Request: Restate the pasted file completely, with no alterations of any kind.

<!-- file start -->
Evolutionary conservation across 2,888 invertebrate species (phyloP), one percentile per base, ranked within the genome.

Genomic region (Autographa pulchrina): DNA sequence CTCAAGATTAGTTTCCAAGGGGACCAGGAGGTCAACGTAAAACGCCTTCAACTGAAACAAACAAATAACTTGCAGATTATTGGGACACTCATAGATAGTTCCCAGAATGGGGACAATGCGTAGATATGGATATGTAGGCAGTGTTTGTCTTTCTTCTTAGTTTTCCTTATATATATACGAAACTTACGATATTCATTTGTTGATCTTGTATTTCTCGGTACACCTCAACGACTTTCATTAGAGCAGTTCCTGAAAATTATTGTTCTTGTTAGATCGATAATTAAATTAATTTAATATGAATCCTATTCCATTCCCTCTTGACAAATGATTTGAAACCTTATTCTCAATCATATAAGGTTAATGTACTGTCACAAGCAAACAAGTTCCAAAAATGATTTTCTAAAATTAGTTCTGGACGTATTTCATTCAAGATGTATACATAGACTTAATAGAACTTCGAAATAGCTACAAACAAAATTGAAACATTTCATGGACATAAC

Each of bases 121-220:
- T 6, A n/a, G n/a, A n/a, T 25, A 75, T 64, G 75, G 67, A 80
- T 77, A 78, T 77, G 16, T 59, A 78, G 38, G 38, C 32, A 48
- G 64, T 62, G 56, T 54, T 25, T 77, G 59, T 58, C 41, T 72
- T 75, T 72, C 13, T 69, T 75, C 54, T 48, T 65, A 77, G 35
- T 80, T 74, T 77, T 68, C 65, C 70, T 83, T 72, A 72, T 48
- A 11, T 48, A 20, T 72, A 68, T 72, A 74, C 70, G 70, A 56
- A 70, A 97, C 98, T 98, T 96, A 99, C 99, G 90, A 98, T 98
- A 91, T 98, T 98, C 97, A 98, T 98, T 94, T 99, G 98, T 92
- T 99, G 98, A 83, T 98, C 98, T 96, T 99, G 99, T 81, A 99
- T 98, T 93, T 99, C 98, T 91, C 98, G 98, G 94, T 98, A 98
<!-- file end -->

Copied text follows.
Evolutionary conservation across 2,888 invertebrate species (phyloP), one percentile per base, ranked within the genome.

Genomic region (Autographa pulchrina): DNA sequence CTCAAGATTAGTTTCCAAGGGGACCAGGAGGTCAACGTAAAACGCCTTCAACTGAAACAAACAAATAACTTGCAGATTATTGGGACACTCATAGATAGTTCCCAGAATGGGGACAATGCGTAGATATGGATATGTAGGCAGTGTTTGTCTTTCTTCTTAGTTTTCCTTATATATATACGAAACTTACGATATTCATTTGTTGATCTTGTATTTCTCGGTACACCTCAACGACTTTCATTAGAGCAGTTCCTGAAAATTATTGTTCTTGTTAGATCGATAATTAAATTAATTTAATATGAATCCTATTCCATTCCCTCTTGACAAATGATTTGAAACCTTATTCTCAATCATATAAGGTTAATGTACTGTCACAAGCAAACAAGTTCCAAAAATGATTTTCTAAAATTAGTTCTGGACGTATTTCATTCAAGATGTATACATAGACTTAATAGAACTTCGAAATAGCTACAAACAAAATTGAAACATTTCATGGACATAAC

Each of bases 121-220:
- T 6, A n/a, G n/a, A n/a, T 25, A 75, T 64, G 75, G 67, A 80
- T 77, A 78, T 77, G 16, T 59, A 78, G 38, G 38, C 32, A 48
- G 64, T 62, G 56, T 54, T 25, T 77, G 59, T 58, C 41, T 72
- T 75, T 72, C 13, T 69, T 75, C 54, T 48, T 65, A 77, G 35
- T 80, T 74, T 77, T 68, C 65, C 70, T 83, T 72, A 72, T 48
- A 11, T 48, A 20, T 72, A 68, T 72, A 74, C 70, G 70, A 56
- A 70, A 97, C 98, T 98, T 96, A 99, C 99, G 90, A 98, T 98
- A 91, T 98, T 98, C 97, A 98, T 98, T 94, T 99, G 98, T 92
- T 99, G 98, A 83, T 98, C 98, T 96, T 99, G 99, T 81, A 99
- T 98, T 93, T 99, C 98, T 91, C 98, G 98, G 94, T 98, A 98